Earnings call: CoreCard Q4 Earnings Meet Expectations Amid Revenue Dip

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In summary, CoreCard Corporation is navigating a period of transition marked by a revenue decline in professional services, countered by growth in other areas of its business. With strategic contracts in place and a robust balance sheet, the company is poised to invest in new platforms and return value to shareholders through aggressive share buybacks. As the banking crisis stabilizes, CoreCard remains optimistic about the industry’s growth prospects and its ability to capitalize on emerging opportunities.

CoreCard Corporation’s recent financial performance and strategic positioning reveal a mixed landscape, with challenges in revenue growth but solid underpinnings in financial health. To further understand CoreCard’s market standing, let’s delve into some key metrics and insights from InvestingPro.

InvestingPro Data:

InvestingPro Tips:

1. CoreCard holds more cash than debt on its balance sheet, which provides a cushion against market volatility and gives the company financial flexibility.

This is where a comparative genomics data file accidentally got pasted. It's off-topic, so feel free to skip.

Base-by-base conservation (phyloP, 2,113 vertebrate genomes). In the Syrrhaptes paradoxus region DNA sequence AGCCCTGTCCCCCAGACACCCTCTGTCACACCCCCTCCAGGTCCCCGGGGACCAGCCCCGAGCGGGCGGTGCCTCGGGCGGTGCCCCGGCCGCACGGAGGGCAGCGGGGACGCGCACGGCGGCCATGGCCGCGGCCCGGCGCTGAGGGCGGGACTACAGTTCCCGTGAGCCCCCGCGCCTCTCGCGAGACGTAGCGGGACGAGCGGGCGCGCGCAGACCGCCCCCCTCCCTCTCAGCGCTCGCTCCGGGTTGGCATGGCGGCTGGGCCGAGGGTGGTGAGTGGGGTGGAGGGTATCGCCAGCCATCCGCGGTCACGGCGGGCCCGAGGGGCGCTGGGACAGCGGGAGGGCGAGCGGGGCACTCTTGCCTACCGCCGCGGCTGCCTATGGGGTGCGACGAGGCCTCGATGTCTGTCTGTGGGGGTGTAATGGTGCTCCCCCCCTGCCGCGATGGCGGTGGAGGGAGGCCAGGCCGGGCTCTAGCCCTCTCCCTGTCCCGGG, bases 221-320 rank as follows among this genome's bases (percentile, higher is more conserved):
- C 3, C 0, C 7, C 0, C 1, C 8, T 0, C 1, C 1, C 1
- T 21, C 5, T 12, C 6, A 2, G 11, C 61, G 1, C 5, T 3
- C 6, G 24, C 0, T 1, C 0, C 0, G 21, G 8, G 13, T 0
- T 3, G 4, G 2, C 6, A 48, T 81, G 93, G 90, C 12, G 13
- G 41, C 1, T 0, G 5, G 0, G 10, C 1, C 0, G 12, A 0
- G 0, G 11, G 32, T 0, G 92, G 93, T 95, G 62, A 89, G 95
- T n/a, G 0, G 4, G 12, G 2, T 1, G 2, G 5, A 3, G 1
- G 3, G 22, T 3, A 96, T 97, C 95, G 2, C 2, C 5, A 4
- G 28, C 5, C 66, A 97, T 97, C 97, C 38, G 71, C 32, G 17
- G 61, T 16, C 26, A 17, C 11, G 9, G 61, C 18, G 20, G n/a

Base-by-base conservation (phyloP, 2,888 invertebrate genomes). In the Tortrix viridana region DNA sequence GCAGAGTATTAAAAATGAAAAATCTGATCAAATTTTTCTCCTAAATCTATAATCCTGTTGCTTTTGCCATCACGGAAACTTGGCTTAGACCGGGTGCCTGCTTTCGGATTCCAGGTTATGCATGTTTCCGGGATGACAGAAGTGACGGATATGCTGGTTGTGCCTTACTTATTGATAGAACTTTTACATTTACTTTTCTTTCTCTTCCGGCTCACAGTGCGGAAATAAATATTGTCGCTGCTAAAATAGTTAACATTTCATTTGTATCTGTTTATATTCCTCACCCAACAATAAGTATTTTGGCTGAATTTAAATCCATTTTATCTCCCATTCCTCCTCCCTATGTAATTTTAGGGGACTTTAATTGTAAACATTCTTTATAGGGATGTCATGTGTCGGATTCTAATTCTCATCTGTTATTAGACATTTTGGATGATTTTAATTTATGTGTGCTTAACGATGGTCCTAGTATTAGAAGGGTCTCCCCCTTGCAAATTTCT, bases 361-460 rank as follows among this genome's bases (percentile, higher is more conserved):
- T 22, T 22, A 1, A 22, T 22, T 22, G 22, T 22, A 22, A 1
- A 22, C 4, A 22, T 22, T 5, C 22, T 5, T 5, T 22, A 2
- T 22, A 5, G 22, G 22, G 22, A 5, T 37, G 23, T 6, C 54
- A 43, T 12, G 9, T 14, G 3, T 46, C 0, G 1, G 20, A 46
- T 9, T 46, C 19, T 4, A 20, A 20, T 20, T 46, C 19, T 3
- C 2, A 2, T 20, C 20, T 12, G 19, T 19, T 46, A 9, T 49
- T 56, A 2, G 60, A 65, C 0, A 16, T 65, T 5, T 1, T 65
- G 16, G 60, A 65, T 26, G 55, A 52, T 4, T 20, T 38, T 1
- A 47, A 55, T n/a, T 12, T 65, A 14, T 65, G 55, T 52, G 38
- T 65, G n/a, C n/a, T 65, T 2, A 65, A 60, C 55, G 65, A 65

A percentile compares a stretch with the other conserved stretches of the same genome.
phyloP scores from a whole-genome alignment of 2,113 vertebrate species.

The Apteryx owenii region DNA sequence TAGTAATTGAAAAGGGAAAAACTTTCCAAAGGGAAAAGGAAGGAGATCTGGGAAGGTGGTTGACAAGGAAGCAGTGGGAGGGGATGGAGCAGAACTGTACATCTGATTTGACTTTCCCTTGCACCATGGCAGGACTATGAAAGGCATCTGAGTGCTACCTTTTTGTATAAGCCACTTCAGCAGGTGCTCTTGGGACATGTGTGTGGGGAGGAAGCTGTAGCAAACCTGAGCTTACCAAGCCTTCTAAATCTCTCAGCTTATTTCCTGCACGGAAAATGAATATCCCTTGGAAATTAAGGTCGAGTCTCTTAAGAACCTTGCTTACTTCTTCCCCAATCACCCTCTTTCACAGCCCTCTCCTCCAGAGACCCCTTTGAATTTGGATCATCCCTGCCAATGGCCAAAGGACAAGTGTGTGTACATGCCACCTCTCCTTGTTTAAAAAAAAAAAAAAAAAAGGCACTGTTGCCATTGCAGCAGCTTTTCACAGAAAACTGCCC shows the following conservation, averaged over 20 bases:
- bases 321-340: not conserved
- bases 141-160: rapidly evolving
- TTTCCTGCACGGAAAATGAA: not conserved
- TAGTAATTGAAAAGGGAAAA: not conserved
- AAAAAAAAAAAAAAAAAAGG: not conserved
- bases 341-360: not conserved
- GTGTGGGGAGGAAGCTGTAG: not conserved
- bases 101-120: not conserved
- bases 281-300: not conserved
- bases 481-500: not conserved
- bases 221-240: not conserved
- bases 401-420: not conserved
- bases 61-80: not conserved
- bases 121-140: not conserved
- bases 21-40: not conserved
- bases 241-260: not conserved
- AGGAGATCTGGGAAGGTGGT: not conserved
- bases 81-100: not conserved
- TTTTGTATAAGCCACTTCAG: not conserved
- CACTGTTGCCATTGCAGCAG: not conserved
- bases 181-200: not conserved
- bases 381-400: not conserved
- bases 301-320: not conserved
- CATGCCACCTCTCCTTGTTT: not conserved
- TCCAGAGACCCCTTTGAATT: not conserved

2. Despite a forecasted sales decline in the current year, CoreCard’s valuation implies a strong free cash flow yield, which could be an attractive point for investors seeking companies with the potential to generate cash.

For readers looking to dive deeper into CoreCard’s financials and future prospects, InvestingPro offers an additional 12 tips that can provide a comprehensive analysis. These tips range from insights on profitability to the stock’s performance over various time frames. To access these valuable tips and make informed investment decisions, use the coupon code PRONEWS24 to get an additional 10% off a yearly or biyearly Pro and Pro+ subscription. Visit https://www.investing.com/pro/CCRD for a more detailed analysis and to leverage the full suite of insights available on InvestingPro.

Operator: Greetings, and welcome to the CoreCard Q4 2023 Earnings Conference Call. At this time, all participants are in a listen-only mode. A brief question-and-answer session will follow the formal presentation. [Operator Instructions] As a reminder, this conference is being recorded. It is now my pleasure to introduce your host, Matt White, CFO. Thank you. Please go ahead.